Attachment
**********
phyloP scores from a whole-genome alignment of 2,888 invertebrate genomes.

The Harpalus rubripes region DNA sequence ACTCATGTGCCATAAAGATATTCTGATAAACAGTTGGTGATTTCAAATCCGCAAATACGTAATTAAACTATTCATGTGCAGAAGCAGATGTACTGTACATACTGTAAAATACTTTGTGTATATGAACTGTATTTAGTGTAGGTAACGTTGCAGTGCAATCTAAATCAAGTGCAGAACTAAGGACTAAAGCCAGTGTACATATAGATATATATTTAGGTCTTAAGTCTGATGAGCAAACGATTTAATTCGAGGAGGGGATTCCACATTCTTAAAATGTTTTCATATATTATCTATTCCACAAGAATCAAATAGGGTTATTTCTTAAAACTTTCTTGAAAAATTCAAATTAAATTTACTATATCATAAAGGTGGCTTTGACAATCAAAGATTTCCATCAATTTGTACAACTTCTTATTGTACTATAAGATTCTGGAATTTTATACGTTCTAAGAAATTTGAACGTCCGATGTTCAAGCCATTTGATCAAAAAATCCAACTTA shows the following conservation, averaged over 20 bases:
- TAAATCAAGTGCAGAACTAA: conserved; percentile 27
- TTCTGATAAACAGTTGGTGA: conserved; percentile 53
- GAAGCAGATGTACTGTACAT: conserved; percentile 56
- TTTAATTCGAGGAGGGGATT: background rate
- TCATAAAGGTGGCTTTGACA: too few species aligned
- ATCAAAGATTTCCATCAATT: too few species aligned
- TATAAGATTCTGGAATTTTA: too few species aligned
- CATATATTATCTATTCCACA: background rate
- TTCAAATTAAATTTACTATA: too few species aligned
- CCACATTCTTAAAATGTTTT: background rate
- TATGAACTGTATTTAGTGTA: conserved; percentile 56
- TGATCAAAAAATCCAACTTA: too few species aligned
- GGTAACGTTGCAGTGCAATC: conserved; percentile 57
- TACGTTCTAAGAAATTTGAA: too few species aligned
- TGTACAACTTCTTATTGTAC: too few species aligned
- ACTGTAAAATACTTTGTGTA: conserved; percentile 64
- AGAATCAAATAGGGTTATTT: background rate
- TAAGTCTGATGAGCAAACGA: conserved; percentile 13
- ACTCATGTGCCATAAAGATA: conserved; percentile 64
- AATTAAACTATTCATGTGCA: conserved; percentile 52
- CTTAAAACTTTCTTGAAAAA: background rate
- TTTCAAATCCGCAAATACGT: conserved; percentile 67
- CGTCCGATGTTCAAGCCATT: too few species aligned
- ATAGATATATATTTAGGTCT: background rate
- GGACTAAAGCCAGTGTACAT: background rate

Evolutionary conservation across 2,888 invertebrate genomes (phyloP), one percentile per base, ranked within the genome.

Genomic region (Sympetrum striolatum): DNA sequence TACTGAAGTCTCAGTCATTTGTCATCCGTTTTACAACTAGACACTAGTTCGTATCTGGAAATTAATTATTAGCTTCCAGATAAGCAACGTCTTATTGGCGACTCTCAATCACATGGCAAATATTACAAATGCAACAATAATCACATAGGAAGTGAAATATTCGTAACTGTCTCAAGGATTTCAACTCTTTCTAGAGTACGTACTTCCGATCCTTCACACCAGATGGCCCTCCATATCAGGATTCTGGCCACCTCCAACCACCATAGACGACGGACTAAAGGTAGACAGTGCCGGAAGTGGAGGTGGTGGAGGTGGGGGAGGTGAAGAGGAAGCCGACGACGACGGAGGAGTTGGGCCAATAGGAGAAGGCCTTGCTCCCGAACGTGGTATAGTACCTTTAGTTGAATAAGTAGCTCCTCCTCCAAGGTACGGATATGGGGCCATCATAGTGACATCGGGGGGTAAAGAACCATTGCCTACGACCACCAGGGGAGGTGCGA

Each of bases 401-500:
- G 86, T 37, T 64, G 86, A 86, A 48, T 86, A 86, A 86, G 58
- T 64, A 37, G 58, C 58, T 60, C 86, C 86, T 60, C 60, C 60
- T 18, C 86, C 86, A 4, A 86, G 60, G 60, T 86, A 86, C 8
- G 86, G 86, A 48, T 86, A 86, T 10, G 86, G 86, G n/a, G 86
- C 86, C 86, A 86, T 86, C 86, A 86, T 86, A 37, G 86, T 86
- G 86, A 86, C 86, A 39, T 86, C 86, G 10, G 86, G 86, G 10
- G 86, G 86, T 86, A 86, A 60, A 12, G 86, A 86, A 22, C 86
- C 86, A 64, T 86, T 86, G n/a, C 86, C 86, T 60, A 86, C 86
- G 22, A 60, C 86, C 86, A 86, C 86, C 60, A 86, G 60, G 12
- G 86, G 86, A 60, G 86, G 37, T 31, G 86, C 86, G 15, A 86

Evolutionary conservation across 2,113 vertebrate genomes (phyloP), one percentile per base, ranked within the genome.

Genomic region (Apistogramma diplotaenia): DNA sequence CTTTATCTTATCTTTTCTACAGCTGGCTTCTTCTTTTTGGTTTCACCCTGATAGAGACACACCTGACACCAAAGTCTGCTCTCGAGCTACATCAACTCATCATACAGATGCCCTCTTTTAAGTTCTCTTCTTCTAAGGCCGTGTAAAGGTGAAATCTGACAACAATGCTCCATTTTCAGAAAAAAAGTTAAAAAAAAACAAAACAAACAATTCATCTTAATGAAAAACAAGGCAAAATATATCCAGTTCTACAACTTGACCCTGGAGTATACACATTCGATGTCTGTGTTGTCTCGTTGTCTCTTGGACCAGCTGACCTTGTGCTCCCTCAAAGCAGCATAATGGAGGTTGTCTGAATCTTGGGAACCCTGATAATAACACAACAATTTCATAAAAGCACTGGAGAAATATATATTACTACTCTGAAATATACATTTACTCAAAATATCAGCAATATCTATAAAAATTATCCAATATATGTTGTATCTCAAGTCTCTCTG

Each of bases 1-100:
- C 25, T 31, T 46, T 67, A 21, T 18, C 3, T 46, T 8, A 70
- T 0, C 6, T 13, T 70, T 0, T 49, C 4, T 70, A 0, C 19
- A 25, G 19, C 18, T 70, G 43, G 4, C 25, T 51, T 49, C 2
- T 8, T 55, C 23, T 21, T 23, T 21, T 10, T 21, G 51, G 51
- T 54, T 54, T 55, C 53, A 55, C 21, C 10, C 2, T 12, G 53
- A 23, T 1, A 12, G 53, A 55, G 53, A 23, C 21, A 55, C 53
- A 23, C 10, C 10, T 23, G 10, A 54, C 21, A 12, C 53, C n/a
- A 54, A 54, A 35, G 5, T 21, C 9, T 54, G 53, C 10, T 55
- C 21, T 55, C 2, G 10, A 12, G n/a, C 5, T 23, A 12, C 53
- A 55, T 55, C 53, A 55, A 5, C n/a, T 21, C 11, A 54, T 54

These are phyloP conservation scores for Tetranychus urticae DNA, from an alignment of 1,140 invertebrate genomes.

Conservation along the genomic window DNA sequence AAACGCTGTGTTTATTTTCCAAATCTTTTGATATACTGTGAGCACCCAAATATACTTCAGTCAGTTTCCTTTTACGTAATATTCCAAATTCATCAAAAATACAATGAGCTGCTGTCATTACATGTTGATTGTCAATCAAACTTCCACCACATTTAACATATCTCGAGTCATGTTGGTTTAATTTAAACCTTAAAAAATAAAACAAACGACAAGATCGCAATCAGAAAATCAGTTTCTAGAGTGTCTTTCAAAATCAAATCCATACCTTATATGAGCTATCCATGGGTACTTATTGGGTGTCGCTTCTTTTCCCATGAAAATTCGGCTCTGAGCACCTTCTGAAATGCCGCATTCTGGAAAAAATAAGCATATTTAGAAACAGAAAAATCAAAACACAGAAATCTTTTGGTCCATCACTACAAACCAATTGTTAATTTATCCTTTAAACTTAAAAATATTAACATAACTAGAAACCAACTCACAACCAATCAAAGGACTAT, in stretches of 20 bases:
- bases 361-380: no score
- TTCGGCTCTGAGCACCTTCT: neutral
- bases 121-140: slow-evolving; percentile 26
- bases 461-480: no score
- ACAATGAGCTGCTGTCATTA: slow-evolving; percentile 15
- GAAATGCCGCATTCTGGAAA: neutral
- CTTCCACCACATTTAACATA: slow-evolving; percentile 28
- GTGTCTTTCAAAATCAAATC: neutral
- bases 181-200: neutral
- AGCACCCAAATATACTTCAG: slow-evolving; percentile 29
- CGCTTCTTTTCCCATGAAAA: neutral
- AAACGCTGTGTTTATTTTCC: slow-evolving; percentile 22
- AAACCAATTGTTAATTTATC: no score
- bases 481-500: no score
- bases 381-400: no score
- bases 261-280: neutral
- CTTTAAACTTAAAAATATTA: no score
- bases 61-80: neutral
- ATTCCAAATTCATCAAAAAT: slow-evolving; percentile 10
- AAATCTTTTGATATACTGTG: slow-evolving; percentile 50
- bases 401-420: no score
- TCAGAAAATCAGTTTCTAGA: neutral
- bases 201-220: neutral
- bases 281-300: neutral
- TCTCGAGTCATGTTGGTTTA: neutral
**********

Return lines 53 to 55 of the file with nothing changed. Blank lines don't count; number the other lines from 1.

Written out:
- A 55, T 55, C 53, A 55, A 5, C n/a, T 21, C 11, A 54, T 54

These are phyloP conservation scores for Tetranychus urticae DNA, from an alignment of 1,140 invertebrate genomes.

Conservation along the genomic window DNA sequence AAACGCTGTGTTTATTTTCCAAATCTTTTGATATACTGTGAGCACCCAAATATACTTCAGTCAGTTTCCTTTTACGTAATATTCCAAATTCATCAAAAATACAATGAGCTGCTGTCATTACATGTTGATTGTCAATCAAACTTCCACCACATTTAACATATCTCGAGTCATGTTGGTTTAATTTAAACCTTAAAAAATAAAACAAACGACAAGATCGCAATCAGAAAATCAGTTTCTAGAGTGTCTTTCAAAATCAAATCCATACCTTATATGAGCTATCCATGGGTACTTATTGGGTGTCGCTTCTTTTCCCATGAAAATTCGGCTCTGAGCACCTTCTGAAATGCCGCATTCTGGAAAAAATAAGCATATTTAGAAACAGAAAAATCAAAACACAGAAATCTTTTGGTCCATCACTACAAACCAATTGTTAATTTATCCTTTAAACTTAAAAATATTAACATAACTAGAAACCAACTCACAACCAATCAAAGGACTAT, in stretches of 20 bases: